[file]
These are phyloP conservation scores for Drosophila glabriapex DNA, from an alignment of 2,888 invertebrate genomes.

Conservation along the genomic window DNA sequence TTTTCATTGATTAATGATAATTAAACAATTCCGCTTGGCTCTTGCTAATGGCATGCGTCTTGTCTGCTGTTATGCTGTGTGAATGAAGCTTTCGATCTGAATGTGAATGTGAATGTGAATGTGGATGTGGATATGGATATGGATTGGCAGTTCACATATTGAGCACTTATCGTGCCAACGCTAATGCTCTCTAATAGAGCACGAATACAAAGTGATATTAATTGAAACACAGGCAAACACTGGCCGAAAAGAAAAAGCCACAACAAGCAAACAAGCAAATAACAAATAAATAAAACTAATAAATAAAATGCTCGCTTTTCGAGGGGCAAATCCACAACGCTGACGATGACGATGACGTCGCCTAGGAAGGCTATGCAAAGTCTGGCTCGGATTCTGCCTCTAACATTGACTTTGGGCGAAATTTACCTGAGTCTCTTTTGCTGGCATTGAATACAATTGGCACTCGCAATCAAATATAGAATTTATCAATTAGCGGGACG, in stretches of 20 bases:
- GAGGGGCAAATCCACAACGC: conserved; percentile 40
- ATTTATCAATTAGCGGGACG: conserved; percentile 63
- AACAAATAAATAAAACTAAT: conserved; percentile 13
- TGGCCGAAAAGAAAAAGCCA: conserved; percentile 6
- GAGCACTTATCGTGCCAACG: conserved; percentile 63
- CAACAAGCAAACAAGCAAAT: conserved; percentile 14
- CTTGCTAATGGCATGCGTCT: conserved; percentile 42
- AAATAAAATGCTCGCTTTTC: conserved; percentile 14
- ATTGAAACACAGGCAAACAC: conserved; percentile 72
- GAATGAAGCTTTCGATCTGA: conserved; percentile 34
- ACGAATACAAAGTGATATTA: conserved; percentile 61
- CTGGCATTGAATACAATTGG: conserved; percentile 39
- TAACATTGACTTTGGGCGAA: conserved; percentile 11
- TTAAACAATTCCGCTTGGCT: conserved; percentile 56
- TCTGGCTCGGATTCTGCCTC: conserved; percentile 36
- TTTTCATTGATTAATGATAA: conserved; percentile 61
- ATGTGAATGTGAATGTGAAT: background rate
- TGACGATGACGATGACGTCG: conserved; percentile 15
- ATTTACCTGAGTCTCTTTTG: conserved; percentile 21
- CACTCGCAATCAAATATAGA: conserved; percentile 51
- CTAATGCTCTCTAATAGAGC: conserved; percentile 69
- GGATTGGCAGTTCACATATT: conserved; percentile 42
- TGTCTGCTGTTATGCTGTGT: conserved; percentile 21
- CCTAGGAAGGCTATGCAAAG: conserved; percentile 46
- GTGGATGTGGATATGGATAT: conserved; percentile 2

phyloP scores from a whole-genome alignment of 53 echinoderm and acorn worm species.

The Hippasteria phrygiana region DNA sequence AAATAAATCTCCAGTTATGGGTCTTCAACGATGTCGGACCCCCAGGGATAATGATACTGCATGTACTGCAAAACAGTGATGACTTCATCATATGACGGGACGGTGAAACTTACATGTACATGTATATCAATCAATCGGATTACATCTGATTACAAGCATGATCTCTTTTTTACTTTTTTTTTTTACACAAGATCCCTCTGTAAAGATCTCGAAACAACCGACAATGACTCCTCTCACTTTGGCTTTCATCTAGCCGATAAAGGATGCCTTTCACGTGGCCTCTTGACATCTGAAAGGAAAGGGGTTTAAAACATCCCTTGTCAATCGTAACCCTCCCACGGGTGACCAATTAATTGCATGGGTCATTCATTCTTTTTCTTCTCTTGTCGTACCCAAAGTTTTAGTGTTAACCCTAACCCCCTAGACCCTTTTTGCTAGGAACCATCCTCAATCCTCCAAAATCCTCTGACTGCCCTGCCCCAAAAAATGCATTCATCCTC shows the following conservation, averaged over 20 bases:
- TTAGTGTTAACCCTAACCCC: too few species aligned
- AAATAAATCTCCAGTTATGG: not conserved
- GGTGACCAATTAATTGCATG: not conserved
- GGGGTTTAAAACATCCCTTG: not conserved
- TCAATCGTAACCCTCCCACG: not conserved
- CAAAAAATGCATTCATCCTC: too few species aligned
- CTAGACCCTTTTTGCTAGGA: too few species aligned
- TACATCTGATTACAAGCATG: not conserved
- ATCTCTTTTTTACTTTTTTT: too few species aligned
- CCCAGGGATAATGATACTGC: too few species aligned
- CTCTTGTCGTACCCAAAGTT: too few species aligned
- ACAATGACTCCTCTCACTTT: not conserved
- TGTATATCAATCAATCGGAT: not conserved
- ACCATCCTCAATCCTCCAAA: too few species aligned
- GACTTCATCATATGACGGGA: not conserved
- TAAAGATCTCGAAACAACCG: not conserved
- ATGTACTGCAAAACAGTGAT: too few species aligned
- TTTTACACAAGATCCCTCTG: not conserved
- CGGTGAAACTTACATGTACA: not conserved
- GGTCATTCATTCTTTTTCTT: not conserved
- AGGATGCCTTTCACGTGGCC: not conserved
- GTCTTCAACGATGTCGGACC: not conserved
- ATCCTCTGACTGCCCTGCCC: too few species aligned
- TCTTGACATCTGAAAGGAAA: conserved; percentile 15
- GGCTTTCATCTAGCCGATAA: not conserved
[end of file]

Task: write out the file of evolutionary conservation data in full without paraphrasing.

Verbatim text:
These are phyloP conservation scores for Drosophila glabriapex DNA, from an alignment of 2,888 invertebrate genomes.

Conservation along the genomic window DNA sequence TTTTCATTGATTAATGATAATTAAACAATTCCGCTTGGCTCTTGCTAATGGCATGCGTCTTGTCTGCTGTTATGCTGTGTGAATGAAGCTTTCGATCTGAATGTGAATGTGAATGTGAATGTGGATGTGGATATGGATATGGATTGGCAGTTCACATATTGAGCACTTATCGTGCCAACGCTAATGCTCTCTAATAGAGCACGAATACAAAGTGATATTAATTGAAACACAGGCAAACACTGGCCGAAAAGAAAAAGCCACAACAAGCAAACAAGCAAATAACAAATAAATAAAACTAATAAATAAAATGCTCGCTTTTCGAGGGGCAAATCCACAACGCTGACGATGACGATGACGTCGCCTAGGAAGGCTATGCAAAGTCTGGCTCGGATTCTGCCTCTAACATTGACTTTGGGCGAAATTTACCTGAGTCTCTTTTGCTGGCATTGAATACAATTGGCACTCGCAATCAAATATAGAATTTATCAATTAGCGGGACG, in stretches of 20 bases:
- GAGGGGCAAATCCACAACGC: conserved; percentile 40
- ATTTATCAATTAGCGGGACG: conserved; percentile 63
- AACAAATAAATAAAACTAAT: conserved; percentile 13
- TGGCCGAAAAGAAAAAGCCA: conserved; percentile 6
- GAGCACTTATCGTGCCAACG: conserved; percentile 63
- CAACAAGCAAACAAGCAAAT: conserved; percentile 14
- CTTGCTAATGGCATGCGTCT: conserved; percentile 42
- AAATAAAATGCTCGCTTTTC: conserved; percentile 14
- ATTGAAACACAGGCAAACAC: conserved; percentile 72
- GAATGAAGCTTTCGATCTGA: conserved; percentile 34
- ACGAATACAAAGTGATATTA: conserved; percentile 61
- CTGGCATTGAATACAATTGG: conserved; percentile 39
- TAACATTGACTTTGGGCGAA: conserved; percentile 11
- TTAAACAATTCCGCTTGGCT: conserved; percentile 56
- TCTGGCTCGGATTCTGCCTC: conserved; percentile 36
- TTTTCATTGATTAATGATAA: conserved; percentile 61
- ATGTGAATGTGAATGTGAAT: background rate
- TGACGATGACGATGACGTCG: conserved; percentile 15
- ATTTACCTGAGTCTCTTTTG: conserved; percentile 21
- CACTCGCAATCAAATATAGA: conserved; percentile 51
- CTAATGCTCTCTAATAGAGC: conserved; percentile 69
- GGATTGGCAGTTCACATATT: conserved; percentile 42
- TGTCTGCTGTTATGCTGTGT: conserved; percentile 21
- CCTAGGAAGGCTATGCAAAG: conserved; percentile 46
- GTGGATGTGGATATGGATAT: conserved; percentile 2

phyloP scores from a whole-genome alignment of 53 echinoderm and acorn worm species.

The Hippasteria phrygiana region DNA sequence AAATAAATCTCCAGTTATGGGTCTTCAACGATGTCGGACCCCCAGGGATAATGATACTGCATGTACTGCAAAACAGTGATGACTTCATCATATGACGGGACGGTGAAACTTACATGTACATGTATATCAATCAATCGGATTACATCTGATTACAAGCATGATCTCTTTTTTACTTTTTTTTTTTACACAAGATCCCTCTGTAAAGATCTCGAAACAACCGACAATGACTCCTCTCACTTTGGCTTTCATCTAGCCGATAAAGGATGCCTTTCACGTGGCCTCTTGACATCTGAAAGGAAAGGGGTTTAAAACATCCCTTGTCAATCGTAACCCTCCCACGGGTGACCAATTAATTGCATGGGTCATTCATTCTTTTTCTTCTCTTGTCGTACCCAAAGTTTTAGTGTTAACCCTAACCCCCTAGACCCTTTTTGCTAGGAACCATCCTCAATCCTCCAAAATCCTCTGACTGCCCTGCCCCAAAAAATGCATTCATCCTC shows the following conservation, averaged over 20 bases:
- TTAGTGTTAACCCTAACCCC: too few species aligned
- AAATAAATCTCCAGTTATGG: not conserved
- GGTGACCAATTAATTGCATG: not conserved
- GGGGTTTAAAACATCCCTTG: not conserved
- TCAATCGTAACCCTCCCACG: not conserved
- CAAAAAATGCATTCATCCTC: too few species aligned
- CTAGACCCTTTTTGCTAGGA: too few species aligned
- TACATCTGATTACAAGCATG: not conserved
- ATCTCTTTTTTACTTTTTTT: too few species aligned
- CCCAGGGATAATGATACTGC: too few species aligned
- CTCTTGTCGTACCCAAAGTT: too few species aligned
- ACAATGACTCCTCTCACTTT: not conserved
- TGTATATCAATCAATCGGAT: not conserved
- ACCATCCTCAATCCTCCAAA: too few species aligned
- GACTTCATCATATGACGGGA: not conserved
- TAAAGATCTCGAAACAACCG: not conserved
- ATGTACTGCAAAACAGTGAT: too few species aligned
- TTTTACACAAGATCCCTCTG: not conserved
- CGGTGAAACTTACATGTACA: not conserved
- GGTCATTCATTCTTTTTCTT: not conserved
- AGGATGCCTTTCACGTGGCC: not conserved
- GTCTTCAACGATGTCGGACC: not conserved
- ATCCTCTGACTGCCCTGCCC: too few species aligned
- TCTTGACATCTGAAAGGAAA: conserved; percentile 15
- GGCTTTCATCTAGCCGATAA: not conserved